VW Boss Disses U.S. Market, Dithers on Product Strategy

Edward Niedermeyer
by Edward Niedermeyer
vw boss disses u s market dithers on product strategy

VW's announced a new North American factory and whittled down the short list of locations in Alabama, Tennessee and (yeah right) Michigan. Volkswagen has only one problem with its U.S. market strategy, which calls for sales of 1m units per year: "we need models for the US market." Yes there is that. In an interview with Auto Motor und Sport, VW works council boss Bernd Osterloh says that picking the right models for the American market is a far more important (undecided?) issue than the American factory's location (yes way). That said, Osterloh claims the decision is not urgent; VW's Mexican facilities can begin production of the new, as-yet-undecided American models before the new factory is online. Osterloh calls the U.S. market a herausforderung (loosely translated as a pain in the ass) for the entire industry. Apparently VW doesn't even have a coherent diesel strategy for their deeply respected American consumers. For a German firm, that's saying a lot. Machts schnell burschen!

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  • Joeaverage Joeaverage on May 17, 2008

    Good comments Johnny Ro! I have never related to the average American driver very well. I had a series of Mustangs ('64, '66, '81). The two last cars were six cylinders. Everyone commented on how I ought to switch to a V-8 and all I could think about who big the engine was 3.3L and how little power it made (90 HP in the '81!). I liked the six but wanted a DOHC six with side draft carbs mated to a good 5 speed. The funny thing was that I knew nothing about BMWs at that point (I was 16-18 years old). The size was okay and the weight was okay but it was the tractor technology that I had out grown. I appreciate them for what they were worth now better. When I switched to VWs it was b/c I was in Italy and VWs were common and familiar b/c friends had them in the USA. The Beetles were huge by comparison to some of the Fiats and I found a driver car and parts car for a good price. My mother lamented from 5,000 miels away about how unsafe they were until she and Dad visited. It was then that they came to know what a REAL compact car (microcar) is. I was facinated by what the VW engineers had done to make it "live" and "last". Neat package too. And it seemed so much more advanced than the Mustangs though it wasn't. Tiny engine and yet it made enough power (1.2L = 40 HP) without a radiator. Enough that I towed a Bronco II 30 miles for a repair... VWs cars continue to impress me. Small packages, well built, good details, and a hoot to drive and own. Of course their base car is still pretty simple compared to the VR-6, turbos and DOHC engines. I just wish their quality was better. I defended my VW Cabrio a few weeks ago on TTAC as a good car with minor problems. I retract that statement as my a/c has failed and my power steering pump has begun to whine. Oh and my shifter bushings failed suddenly giving me twice the shifter movement as before. I still like the car, would buy another but if I relied on a mechanic to keep my car running it would cost more than the space shuttle to own. FWIW I have never recommended their cars to "normal" people who have to pay for everything. The a/c problem is a leak in the evaporator. ~$150 to repair myself. Shifter bushings are $25. Power steering pump is less than $75.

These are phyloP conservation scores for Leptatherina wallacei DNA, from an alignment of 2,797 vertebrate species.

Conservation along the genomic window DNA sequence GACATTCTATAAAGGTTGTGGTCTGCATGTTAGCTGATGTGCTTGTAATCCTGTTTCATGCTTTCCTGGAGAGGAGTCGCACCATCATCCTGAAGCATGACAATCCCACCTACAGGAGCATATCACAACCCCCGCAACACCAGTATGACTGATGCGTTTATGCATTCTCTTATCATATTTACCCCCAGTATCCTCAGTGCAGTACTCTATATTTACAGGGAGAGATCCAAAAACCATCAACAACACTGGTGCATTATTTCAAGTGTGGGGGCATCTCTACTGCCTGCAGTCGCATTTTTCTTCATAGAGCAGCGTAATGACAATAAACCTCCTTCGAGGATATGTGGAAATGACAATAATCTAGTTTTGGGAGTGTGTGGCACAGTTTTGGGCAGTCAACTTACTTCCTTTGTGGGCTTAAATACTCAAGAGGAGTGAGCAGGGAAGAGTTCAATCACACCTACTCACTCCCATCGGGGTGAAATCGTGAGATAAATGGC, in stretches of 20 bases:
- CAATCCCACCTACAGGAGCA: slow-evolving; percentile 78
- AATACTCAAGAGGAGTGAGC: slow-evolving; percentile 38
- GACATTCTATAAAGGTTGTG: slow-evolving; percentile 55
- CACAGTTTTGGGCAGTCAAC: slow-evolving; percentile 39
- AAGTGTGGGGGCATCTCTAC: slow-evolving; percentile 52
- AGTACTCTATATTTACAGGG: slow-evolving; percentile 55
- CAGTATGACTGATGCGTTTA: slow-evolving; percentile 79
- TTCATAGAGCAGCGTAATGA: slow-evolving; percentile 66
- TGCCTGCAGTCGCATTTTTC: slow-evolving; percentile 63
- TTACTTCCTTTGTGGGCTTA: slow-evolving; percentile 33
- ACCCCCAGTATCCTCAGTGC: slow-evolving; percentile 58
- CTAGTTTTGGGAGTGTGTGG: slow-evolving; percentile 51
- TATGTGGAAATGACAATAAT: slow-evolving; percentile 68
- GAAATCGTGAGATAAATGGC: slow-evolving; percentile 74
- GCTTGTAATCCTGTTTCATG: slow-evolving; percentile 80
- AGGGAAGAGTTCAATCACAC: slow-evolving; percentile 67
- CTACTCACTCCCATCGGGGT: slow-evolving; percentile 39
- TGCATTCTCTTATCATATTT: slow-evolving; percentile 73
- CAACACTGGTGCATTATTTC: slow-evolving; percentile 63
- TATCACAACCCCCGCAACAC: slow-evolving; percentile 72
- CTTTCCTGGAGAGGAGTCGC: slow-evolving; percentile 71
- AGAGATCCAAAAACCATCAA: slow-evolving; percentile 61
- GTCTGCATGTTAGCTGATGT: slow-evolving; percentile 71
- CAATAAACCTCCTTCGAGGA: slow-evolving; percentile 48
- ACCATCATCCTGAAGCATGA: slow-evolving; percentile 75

• SAAB95JD SAAB95JD on May 17, 2008

    I have to take exception to what people are saying here: the NEW 2.0 TDI that VW is bringing into the US is the "BlueMotion" technology that cleans the exhaust at least as well or better than most gasoline engines... that combined with the fact that they use much less barrels of oil per year compared with gasoline engines. Better for the environment! The fuel cost offset in my area (Chicago) is not as bad either. Diesel is $4.79, but I filled up my Saab with premium gasoline (required) today at $4.65 at the same station!

  • Anuerysm_Boy Anuerysm_Boy on May 19, 2008

    I guess I must be one of the rare "lucky ones" -- while my '79 Rabbit was indeed an electrical POS, the 4 other VWs that I have owned since then have been very good cars. My current '00 Passat wagon has been, hands down, the most reliable car that I have ever owned (granted, that includes a list of several German cars, and one 1966 Renault, so I'm jaded). And yes, I use an independent Bosch Service certified mechanic (located a few blocks from home), and I know where to get fairly-priced parts on the Internets. Class-leading safety and entertaining driving dynamics keep me coming back to the brand -- and I'm jonesin' for a new TDI Jetta SportWagen (since VW doesn't see fit to bring a TDI Passat wagon to the USA).

  • Lewissalem Lewissalem on May 19, 2008

    Bernd, Oh right, it's our fault that: Your overall brand reliability ranks near the bottom of Consumer Reports latest testing. You take to long to get product to market (Where is the Tiguan? Every single company has a CUV on the market) Your products are consistently thousands more than your competitors. The dealer repair experience is less than satisfying. All three of my VAG products have had electrical problems, mostly related to power windows. You try to move the brand upmarket for some drug-induced reason, when the brand stands for affordable German engineering in this market.